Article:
A study by British industry groups and academics recently set out best practices for debt collectors dealing with so-call vulnerable consumers. InsideARM, a US debt collectors’ trade publication has taken interest and encourages senior management to read it. Among the studies’ key findings were:
- 1 in 4 frontline debt collectors spoke to at least one consumer they “seriously believed” might commit suicide.
- Debt collectors need training concerning addiction and terminal illness – areas they (understandably) find difficult to discuss with consumers.
- Debt collecting businesses need to provide their staff with more support in identifying vulnerable consumers
- Ad hoc approaches to vulnerable consumers – such as temporarily ceasing collection to give the customer “breathing space” are not enough.
Non-profit hospitals get big tax breaks for providing care for patients who can’t afford it. Under new IRS rules these hospitals must take extra steps to inform poor patients they may qualify for financial assistance.
Last month, ProPublica and NPR detailed how one nonprofit hospital in Missouri sued thousands of lower income workers who couldn’t pay their bills, then seized their wages, all while enjoying a big break on its taxes.
Private debt collectors are subject to a variety of laws policing their collection of private debts. The Fair Debt Collection Practice Act (FDCPA) imposes clear and strict requirements on debt collectors – such as preventing them from shaming consumers into payment by publishing the names or calling their parents, preventing them from lying to consumers or threatening them with illegal behavior.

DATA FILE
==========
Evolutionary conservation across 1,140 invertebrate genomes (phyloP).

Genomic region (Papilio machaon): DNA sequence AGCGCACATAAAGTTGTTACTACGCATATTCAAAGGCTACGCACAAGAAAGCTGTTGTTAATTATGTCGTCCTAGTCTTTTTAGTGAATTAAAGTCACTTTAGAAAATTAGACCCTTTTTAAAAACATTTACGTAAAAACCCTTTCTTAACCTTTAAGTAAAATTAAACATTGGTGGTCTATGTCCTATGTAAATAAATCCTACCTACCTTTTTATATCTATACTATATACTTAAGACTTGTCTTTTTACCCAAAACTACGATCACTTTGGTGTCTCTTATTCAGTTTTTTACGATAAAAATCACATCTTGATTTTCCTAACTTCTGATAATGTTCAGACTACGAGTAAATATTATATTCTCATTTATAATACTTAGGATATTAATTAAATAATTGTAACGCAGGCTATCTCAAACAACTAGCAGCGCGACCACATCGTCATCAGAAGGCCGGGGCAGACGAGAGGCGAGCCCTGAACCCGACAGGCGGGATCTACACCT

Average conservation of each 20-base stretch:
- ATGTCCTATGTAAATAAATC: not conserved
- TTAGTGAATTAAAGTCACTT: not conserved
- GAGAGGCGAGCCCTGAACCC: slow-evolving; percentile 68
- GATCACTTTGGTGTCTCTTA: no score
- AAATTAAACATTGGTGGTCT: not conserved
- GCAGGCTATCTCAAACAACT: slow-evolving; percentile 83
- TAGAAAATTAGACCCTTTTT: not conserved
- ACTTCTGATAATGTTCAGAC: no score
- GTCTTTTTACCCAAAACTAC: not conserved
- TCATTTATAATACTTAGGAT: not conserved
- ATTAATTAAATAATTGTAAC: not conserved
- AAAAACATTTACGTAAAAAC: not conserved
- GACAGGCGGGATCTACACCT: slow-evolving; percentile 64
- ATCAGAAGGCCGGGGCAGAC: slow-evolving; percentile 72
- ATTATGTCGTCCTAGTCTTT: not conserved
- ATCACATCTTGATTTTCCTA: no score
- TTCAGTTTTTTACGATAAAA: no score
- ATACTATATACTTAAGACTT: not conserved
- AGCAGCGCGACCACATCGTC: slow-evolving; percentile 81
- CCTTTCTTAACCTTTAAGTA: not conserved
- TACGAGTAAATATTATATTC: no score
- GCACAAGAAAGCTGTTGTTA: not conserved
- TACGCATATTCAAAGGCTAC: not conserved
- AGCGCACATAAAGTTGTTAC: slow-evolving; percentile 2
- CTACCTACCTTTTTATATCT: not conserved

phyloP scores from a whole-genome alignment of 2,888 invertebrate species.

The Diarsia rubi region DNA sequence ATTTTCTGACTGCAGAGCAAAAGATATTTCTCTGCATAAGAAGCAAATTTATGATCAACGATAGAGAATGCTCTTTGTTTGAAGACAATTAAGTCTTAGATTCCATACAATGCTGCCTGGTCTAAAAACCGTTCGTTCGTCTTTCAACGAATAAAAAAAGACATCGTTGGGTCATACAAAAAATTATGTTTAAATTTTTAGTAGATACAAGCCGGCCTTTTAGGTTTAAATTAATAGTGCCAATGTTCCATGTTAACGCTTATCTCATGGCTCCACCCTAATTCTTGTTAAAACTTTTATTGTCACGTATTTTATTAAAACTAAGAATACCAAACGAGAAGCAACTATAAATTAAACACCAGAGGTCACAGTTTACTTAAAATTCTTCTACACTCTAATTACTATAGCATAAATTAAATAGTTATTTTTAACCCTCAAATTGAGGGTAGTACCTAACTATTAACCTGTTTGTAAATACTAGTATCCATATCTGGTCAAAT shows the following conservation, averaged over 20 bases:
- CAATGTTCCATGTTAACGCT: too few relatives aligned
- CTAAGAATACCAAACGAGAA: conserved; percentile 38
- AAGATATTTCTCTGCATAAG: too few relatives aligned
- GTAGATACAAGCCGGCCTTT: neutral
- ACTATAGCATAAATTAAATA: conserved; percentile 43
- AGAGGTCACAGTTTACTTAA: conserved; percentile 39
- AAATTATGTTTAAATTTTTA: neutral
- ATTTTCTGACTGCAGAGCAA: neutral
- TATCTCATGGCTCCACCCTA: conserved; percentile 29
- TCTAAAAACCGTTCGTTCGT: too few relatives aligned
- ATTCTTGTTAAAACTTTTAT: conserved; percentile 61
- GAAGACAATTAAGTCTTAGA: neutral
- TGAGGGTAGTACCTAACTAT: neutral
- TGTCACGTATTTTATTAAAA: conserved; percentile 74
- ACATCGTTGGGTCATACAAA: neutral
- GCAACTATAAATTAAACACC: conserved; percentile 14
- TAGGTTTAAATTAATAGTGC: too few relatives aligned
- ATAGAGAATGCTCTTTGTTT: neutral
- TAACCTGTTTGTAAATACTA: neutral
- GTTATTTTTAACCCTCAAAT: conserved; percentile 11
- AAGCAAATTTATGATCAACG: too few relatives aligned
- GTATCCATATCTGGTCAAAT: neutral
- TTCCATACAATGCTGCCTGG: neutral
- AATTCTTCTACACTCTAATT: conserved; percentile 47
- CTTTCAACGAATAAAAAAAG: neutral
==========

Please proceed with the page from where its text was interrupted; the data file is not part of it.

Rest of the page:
However, FDCPA applies only to consumer transactions and does not cover matters such as tax debts. Boyd v. J.E. Robert Co., 765 F.3d 123 (2d Cir. 2014); Beggs v. Rossi, 145 F.3d 511 (2d Cir. 1998). Federal employees are also specially exempted from the FDCPA. 15 U.S.C. § 1692a(6)(C).
So, what’s left to protect taxpayers?
A proposed Consent Order has been filed in the CFPB’s enforcement action against Frederick J. Hanna Associates. This was the first enforcement action by the CFPB directly against a collection law firm and was the subject of a vigorous defense by Hanna and much comment in the trade press. Hanna lost its motion to dismiss in July 2015, made an unsuccessful motion for an interlocutory appeal and discovery was ordered to proceed.
The case attracted a lot of attention: from the Wall Street Journal to trade publication InsideARM which said that “[t]he case should be front and center for all law firms practicing in this space“. In light of the excitement about the case, the bottom line of the Consent Order is, rather disappointing: Hanna is to pay $3.1 million in penalties to the CFPB and agrees to injunctive relief(all without admitting any of the CFPB’s allegations). There is no relief for consumers targeted by Hanna – that is presumably left to private law suits.